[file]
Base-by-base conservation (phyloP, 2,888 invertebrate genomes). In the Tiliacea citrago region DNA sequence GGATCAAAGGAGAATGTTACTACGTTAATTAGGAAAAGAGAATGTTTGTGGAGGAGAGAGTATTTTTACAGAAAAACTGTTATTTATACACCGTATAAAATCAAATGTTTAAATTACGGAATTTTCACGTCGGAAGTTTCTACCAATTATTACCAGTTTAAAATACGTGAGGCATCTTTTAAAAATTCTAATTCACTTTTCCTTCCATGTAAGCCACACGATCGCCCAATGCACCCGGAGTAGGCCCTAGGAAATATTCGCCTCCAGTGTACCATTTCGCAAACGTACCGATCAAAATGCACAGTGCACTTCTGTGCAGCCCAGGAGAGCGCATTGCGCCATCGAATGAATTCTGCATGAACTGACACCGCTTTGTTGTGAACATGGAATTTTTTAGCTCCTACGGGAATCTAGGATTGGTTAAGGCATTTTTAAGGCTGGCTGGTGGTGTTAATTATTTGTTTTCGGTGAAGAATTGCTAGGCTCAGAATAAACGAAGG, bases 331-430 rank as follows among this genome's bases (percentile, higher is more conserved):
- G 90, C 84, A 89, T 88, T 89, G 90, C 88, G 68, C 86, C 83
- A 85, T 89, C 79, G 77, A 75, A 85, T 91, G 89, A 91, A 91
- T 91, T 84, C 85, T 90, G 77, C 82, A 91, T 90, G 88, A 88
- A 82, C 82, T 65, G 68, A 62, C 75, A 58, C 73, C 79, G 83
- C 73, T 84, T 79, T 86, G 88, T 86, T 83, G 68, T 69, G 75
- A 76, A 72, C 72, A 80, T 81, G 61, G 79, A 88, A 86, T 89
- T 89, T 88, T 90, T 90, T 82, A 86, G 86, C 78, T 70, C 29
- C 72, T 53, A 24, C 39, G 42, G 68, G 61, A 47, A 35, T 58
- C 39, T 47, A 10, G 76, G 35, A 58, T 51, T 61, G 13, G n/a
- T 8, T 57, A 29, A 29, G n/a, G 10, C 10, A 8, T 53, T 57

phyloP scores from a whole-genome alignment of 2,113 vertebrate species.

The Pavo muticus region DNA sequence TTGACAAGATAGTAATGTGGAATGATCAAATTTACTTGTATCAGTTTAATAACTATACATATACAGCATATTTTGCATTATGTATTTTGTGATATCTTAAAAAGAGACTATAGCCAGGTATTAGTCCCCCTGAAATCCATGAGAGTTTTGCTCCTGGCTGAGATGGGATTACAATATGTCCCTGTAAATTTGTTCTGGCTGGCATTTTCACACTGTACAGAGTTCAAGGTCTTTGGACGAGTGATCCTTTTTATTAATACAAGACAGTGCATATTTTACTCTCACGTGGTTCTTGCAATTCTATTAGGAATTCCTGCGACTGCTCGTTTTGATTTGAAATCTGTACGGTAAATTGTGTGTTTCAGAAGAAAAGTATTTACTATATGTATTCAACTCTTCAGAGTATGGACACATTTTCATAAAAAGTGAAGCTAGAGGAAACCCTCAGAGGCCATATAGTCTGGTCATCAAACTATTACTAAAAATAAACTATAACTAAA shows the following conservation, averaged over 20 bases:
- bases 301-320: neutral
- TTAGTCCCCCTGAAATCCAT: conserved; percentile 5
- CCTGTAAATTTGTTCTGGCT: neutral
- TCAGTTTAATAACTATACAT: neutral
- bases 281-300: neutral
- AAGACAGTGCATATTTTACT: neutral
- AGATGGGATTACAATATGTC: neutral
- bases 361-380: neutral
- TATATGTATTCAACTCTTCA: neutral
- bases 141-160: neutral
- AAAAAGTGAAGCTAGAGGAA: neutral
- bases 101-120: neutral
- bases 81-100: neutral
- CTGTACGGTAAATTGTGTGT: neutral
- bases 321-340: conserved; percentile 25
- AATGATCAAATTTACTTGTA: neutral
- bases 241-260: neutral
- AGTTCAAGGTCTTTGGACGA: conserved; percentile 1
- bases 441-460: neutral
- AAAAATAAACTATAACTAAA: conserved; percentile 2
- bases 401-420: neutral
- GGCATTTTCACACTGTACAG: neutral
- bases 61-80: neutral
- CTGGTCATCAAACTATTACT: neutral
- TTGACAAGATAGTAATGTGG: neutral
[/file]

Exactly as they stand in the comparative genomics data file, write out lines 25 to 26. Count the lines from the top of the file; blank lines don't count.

- bases 101-120: neutral
- bases 81-100: neutral